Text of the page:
The very first of my songwriting also came out of this era. And also came from a most cracked and introspective place. I wasn’t creating infectious hooks and house beats. I was calling on other realms, the ancestors, archetypal hauntings, to fuel the stories inside my songs. For better or for worse, it remains the way I compose. I personally think it’s for better, because I’ve established a unique voice, even though not following trend has largely cost me opportunity over the course of my life.

If only I’d had the stubborn standards no one could shake from me with regards to my personal life. As a budding artist, I was fairly peerless and fearless. But as a budding woman, I was so full of insecurities as to wear the bloat of it on my very desperate soul.

It’s been a long time since I was a twenty-something, but one thing I know for sure is that it’s a very different world today for people in their twenties than it was in my day. I believe it’s much harder today. Most of my peers were out of the house as soon as they were legal. Today, kids largely stay under their parents’ roofs as long as they can, because a living wage seems to be so much more elusive to come by today. The economy is tougher. When we left home, I was a waitress, and my roommate was a file clerk. We managed to keep a pretty nice 2-bedroom apartment with hardwood floors and crown moulding, in the Fairfax District, with no significant struggles, and also no financial help from our parents. We were pursuing our careers (me in the arts and performance, her in psychology), even though our present jobs weren’t yet reflecting them.  And it was do-able!  And, at least from my vantage point as a performer, we didn’t live in a culture where if you weren’t “made” by twenty (or younger!), you were already over-the-hill and close to extinction.

The twenty-year-olds I know today are beating their asses to a pulp to hustle their careers and meet benchmarks, and are working round the clock, and maybe even juggling several jobs at once (while still trying to be in school), and are exhausted in the way we think of our elders as being exhausted, because the window from being a child to being a superstar is smaller and smaller, and panic seems the overriding emotion. Today what’s most important, what’s most revered, are ambition and relentless drive. There are even television shows right now that pit twelve-year-olds against each other in competition in order to inspire the shark in them. I am incredibly bothered by that. Unless you come from money, the world at your feet to explore and discover at your own pace seems to be a lost gem.

I spent my twenties doing some of the stupidest things imaginable. I’m not advocating for stupid. But I deeply appreciate the leisure I had of growing up by way of the mistakes I was allowed to make, and the lessons learned from them, which builds a certain muscle, and which doesn’t seem to be a luxury afforded the twenty-somethings of today. For one, we’re a more protective culture with our children than we were in my youth, living with more fear of predators, especially as social media has become THE major character in the play. It seems that rather than being allowed the gradual process of growing up, and finding themselves, and floundering, and grabbing hold, and tossing away, twenty-somethings are pressured to grow up instantly, and to produce! produce! produce! And the ones who are celebrated are the ones who’ve “made their millions by twenty-five,” or “gone viral by sixteen.” Today, the people that kids are programmed to view as their heroes are the ones who write code not books.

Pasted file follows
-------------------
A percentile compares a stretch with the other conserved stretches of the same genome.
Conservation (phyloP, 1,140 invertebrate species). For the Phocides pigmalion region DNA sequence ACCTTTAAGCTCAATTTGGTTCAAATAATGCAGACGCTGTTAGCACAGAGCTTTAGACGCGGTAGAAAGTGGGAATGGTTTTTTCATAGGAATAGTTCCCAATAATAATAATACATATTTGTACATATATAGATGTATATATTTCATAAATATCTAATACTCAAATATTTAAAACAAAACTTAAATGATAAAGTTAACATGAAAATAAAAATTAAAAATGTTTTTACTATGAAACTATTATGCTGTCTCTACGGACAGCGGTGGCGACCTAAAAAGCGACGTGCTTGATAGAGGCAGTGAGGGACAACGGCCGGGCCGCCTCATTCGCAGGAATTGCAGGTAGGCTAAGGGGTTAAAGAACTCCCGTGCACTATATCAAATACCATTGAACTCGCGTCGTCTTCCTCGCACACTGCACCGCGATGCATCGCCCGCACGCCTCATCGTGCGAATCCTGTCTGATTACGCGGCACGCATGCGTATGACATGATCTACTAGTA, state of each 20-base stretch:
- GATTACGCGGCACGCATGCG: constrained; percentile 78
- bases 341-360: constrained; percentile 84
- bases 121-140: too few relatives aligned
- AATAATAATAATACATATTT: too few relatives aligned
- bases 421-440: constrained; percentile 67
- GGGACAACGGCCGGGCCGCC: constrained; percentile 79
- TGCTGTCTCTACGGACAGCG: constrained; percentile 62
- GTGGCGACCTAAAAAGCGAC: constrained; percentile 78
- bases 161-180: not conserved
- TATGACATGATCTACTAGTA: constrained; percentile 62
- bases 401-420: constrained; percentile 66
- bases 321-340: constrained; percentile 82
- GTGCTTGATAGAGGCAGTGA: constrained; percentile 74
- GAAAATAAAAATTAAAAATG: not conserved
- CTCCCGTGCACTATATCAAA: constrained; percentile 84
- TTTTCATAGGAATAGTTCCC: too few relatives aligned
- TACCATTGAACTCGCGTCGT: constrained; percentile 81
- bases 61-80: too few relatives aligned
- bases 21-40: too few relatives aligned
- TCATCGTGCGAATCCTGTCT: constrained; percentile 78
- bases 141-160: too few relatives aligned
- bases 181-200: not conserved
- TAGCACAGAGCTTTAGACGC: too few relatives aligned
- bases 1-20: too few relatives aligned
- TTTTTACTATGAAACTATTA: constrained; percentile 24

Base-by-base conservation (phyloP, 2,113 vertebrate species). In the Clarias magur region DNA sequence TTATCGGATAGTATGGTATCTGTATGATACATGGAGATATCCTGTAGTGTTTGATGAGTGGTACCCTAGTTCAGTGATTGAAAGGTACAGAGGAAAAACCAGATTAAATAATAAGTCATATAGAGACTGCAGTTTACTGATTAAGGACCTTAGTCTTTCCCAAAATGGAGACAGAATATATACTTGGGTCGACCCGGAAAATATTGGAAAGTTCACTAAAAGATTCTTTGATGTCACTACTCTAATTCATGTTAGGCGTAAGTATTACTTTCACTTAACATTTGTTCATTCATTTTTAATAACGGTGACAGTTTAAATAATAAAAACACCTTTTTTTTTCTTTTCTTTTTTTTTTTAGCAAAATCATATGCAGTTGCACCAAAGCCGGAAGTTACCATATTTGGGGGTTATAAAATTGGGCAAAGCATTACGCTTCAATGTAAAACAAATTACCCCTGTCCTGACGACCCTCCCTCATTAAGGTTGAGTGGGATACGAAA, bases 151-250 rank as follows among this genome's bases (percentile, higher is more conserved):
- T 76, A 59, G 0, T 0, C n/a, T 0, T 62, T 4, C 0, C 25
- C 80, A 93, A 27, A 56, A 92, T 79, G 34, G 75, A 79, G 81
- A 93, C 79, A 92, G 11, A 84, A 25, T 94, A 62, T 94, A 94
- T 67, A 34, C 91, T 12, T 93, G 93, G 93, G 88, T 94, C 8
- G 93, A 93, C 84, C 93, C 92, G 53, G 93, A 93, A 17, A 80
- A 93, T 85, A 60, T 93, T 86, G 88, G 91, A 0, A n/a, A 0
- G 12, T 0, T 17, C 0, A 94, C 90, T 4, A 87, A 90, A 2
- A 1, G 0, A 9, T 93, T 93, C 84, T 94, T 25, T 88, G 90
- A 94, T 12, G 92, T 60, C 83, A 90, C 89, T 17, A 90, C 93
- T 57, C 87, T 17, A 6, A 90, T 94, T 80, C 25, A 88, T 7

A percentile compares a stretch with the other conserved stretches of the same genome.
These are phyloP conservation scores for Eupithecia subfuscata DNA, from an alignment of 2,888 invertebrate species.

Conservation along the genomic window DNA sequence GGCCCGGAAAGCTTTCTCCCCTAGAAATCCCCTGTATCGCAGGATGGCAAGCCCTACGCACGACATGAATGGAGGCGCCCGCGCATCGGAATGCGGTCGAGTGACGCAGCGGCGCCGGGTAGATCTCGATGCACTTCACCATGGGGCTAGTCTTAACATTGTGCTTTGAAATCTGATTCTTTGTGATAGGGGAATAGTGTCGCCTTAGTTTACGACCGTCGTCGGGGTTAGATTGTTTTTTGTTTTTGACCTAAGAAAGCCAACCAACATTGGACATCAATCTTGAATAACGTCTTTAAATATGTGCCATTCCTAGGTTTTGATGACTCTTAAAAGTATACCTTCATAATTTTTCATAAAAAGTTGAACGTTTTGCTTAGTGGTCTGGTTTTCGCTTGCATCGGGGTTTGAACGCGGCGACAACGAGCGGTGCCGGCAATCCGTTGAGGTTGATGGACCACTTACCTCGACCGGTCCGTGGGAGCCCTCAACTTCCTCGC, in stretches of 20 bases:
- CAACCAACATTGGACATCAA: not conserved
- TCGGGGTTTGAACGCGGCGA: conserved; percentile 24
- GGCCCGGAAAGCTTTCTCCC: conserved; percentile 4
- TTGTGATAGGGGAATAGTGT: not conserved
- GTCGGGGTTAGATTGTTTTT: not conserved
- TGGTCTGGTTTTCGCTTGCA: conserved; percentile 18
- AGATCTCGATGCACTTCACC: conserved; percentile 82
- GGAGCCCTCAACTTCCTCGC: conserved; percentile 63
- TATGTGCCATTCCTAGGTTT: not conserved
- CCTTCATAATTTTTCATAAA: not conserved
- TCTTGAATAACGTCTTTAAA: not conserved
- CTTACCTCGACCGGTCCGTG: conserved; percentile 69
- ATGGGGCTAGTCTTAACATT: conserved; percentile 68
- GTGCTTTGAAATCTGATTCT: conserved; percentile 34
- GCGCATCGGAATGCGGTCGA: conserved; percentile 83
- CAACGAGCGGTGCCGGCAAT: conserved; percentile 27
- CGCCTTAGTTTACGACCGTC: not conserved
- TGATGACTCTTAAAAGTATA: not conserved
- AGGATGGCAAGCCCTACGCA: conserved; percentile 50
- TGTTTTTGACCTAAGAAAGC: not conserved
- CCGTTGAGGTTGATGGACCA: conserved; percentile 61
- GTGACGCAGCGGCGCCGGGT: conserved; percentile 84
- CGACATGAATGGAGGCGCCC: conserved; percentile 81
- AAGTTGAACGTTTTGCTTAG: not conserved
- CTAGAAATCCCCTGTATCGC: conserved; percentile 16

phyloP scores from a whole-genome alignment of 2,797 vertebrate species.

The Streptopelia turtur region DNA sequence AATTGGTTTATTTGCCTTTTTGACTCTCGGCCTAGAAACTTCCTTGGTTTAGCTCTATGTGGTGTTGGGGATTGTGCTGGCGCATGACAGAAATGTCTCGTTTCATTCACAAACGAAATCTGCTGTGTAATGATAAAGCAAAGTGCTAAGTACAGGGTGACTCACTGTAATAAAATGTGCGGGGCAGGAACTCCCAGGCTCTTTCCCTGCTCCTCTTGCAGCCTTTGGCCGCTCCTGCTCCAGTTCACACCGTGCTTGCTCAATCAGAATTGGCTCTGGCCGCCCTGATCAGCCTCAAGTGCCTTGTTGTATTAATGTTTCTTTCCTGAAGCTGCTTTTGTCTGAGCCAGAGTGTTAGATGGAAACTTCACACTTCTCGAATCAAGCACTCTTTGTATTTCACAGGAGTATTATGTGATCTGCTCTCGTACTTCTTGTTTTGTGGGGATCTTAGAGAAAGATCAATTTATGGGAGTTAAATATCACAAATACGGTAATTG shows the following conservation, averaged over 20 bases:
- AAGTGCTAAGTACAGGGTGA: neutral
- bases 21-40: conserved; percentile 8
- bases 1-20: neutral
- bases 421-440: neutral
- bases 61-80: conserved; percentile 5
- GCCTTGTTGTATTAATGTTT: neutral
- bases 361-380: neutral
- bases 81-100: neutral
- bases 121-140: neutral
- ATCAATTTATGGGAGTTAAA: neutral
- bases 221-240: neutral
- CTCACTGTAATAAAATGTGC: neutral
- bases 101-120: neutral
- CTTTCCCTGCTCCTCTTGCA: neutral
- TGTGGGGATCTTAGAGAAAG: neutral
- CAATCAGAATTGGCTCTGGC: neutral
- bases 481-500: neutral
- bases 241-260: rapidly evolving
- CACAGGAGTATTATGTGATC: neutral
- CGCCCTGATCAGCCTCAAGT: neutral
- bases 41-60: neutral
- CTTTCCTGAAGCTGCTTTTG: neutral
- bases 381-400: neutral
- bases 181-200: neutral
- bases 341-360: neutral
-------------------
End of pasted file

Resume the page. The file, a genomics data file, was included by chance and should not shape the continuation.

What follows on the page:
It seemed an easier time to be twenty when I was twenty. Of course every generation says that.  Is every generation right?  Is it literally becoming a harder and harder world to live in?

Like I said, I did some stupendously idiotic things in my twenties. Things I would shudder to think of my own twenty-year-old daughter doing, were I a parent. But not only did I survive it, I was shaped by it. I learned some lessons there, and had an unforgettable decade. I became an artist there, in the Magical Land of Twenty. You’ve heard of The Unsinkable Molly Brown?  I had firmly and irrevocably established myself as The Unpeggable Angie Brown. My twenties were equal parts cringe-worthy and rhapsodic. And I can honestly say that no other decade for me has been nearly as extreme, or as fertile, on both ends.

I truly hope the twenty-somethings of today aren’t being so protected within the bosom of their frightened parents that they aren’t allowed to breathe a little, and find themselves. Yeah, spoken like a true childless woman. I get that. I don’t know what it feels like to let go of a child who is growing up. But I’m still rooting and cheering for some freedom and wiggle-room and memorable odysseys for those who are coming along.

There are some pretty extraordinary twenty-somethings in my life right now, and whether I’m right or wrong about it being harder today to be in your twenties, what I see in these young folk is backbone likely formed because of the tougher times the present seems to hold. And they are taking the world by storm, on their terms, and tearing it up. Are they enjoying their lives? I pray so. I don’t want them burning out by thirty because we’re a more ambition-centric society than ever before.

We’re going to need them to be our hope for a future that presently has rights being retracted and constricted and snatched from our grip. And with the heavy burden that will eventually be theirs, I pray they are loving their time in this decade now. Loving it with a ridiculous ecstasy, because there truly will be no other decade like it. I adore being a witness to their personal renaissance. Because what I know is that when they reach my age, they’ll have a tale or two of their own to ramble on about their Magical Land of Twenty, how it built them into who they are today. And there’ll be a twinkle in their eye as they tell it.